Qs23 on
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  • ctishmanctishman Registered User
    edited December 2006
    ...If you live on the west coast? :P

    But yeah, that's pretty much the only reason I can think of. Great job planning! A few suggestions, though:

    1 gallon of water is good for the WCST, but the CCST is like three times as long, and you should bring 2-3 gallons.

    I'll start planning the WCTT (West Coast Train Trip) when I get home tonight.

    ctishman on
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  • ArghetlamArghetlam Registered User
    edited December 2006
    Sir, sign me up for this please. Once more, I shall ride with you, and this time, I won't be using my dad's Jeep. :P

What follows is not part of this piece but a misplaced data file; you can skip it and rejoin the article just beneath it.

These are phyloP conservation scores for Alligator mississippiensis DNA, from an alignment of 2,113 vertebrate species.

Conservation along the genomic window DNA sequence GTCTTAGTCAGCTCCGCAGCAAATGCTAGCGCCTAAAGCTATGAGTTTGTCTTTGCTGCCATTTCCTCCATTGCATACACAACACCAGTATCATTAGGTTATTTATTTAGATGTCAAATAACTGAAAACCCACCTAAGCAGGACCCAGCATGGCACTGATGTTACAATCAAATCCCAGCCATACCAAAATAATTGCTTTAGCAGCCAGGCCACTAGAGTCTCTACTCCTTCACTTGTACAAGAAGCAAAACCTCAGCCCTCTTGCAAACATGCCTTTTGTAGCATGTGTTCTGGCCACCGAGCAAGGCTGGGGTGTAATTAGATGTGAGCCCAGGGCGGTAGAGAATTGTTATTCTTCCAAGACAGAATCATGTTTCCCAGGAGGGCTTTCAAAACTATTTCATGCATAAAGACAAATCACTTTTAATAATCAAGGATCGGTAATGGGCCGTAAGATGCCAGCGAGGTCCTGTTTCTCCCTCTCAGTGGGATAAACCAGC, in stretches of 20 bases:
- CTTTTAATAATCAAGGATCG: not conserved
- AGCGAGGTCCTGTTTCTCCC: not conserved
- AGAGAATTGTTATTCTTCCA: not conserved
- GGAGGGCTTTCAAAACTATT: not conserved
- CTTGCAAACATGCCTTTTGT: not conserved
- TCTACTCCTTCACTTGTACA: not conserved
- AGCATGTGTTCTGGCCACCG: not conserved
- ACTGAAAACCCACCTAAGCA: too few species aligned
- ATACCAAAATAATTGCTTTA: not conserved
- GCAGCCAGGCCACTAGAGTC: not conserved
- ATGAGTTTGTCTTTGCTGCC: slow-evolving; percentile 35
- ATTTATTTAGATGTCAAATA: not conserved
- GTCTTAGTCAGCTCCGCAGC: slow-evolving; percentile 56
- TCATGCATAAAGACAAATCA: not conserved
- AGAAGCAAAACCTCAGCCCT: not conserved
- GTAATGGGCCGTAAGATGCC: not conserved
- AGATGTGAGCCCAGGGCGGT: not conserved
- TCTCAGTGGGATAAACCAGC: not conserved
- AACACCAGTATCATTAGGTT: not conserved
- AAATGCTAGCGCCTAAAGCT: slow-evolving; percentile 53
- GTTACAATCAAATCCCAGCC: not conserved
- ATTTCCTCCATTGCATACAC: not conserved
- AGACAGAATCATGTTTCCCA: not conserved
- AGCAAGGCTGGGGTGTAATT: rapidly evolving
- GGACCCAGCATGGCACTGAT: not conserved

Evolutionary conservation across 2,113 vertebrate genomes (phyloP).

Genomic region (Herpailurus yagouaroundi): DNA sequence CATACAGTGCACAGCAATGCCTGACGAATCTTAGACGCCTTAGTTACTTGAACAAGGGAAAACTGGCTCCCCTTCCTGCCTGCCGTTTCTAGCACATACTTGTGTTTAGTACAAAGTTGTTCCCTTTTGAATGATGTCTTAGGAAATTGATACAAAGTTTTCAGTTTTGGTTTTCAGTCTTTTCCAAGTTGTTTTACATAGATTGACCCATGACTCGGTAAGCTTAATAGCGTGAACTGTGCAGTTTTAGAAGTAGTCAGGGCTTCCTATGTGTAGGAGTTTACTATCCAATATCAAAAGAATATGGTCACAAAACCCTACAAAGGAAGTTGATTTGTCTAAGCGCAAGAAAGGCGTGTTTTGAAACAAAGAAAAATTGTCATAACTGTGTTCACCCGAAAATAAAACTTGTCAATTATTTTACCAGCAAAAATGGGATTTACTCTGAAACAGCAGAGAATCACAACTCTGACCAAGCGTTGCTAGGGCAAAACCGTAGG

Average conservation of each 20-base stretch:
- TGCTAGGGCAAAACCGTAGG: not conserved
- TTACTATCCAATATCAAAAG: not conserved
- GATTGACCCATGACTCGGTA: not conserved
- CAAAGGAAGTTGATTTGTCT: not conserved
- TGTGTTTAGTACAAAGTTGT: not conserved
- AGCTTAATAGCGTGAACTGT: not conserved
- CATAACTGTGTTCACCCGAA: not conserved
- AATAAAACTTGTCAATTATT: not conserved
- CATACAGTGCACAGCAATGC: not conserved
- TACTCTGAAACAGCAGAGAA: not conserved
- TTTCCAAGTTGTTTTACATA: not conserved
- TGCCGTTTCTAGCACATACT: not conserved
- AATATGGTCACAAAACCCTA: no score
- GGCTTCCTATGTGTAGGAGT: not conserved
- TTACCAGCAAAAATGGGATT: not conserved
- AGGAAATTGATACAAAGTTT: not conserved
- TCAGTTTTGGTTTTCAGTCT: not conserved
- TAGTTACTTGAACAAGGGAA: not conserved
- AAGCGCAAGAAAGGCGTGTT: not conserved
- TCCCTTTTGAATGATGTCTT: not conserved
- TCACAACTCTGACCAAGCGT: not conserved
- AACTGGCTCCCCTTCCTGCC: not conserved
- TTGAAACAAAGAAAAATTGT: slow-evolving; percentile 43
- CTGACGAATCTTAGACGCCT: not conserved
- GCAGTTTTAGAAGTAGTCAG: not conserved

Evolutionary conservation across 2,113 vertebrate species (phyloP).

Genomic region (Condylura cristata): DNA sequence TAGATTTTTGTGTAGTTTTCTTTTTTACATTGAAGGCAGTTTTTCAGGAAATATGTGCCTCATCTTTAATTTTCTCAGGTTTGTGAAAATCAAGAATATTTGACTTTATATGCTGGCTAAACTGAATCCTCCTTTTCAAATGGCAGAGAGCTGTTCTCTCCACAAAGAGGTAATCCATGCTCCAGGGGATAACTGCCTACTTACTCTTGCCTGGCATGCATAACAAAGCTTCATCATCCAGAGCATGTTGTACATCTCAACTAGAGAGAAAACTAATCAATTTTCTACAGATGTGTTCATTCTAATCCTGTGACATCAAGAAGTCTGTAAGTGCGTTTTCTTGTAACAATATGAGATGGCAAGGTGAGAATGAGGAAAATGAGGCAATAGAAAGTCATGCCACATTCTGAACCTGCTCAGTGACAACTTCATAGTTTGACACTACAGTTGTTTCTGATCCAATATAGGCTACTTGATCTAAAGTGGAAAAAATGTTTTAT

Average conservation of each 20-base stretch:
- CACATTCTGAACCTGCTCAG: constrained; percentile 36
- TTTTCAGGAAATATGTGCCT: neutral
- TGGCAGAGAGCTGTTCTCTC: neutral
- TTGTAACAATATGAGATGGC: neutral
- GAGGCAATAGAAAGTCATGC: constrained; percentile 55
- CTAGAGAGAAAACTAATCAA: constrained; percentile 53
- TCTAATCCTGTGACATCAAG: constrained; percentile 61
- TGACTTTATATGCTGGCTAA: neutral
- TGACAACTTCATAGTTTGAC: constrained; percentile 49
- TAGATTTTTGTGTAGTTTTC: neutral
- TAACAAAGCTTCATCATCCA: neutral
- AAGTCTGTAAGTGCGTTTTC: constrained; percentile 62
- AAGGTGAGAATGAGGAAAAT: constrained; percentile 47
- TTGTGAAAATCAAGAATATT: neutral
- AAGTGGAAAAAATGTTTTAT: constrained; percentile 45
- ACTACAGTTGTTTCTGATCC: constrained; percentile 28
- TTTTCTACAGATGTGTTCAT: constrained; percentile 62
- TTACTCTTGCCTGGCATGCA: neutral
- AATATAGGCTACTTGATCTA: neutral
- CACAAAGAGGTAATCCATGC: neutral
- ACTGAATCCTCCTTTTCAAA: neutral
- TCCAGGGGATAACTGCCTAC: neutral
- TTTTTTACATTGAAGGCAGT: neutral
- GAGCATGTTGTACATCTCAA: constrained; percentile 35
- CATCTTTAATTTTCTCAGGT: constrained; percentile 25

FYI, Spokane'll be a better place to stop than Coeur'D Alene. If you're planning on the two hour stop there again, there's better food, services, and things to do if you take the extra thirty miles.

    Arghetlam on
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  • Qs23Qs23 Registered User regular
    edited December 2006
    ctishman wrote:
    ...If you live on the west coast? :P

    I'd say that unless you live right on the coast, that's not an excuse. We've got people from as close as Idaho and Washington... to myself in Michigan... to those crazy suns-a-beaches all the way out on the east coast.

    I don't know what I can really say about the CCST, other then what I was always taught... "A repeat customer is the best compliment you can get"... and I'm doing it again.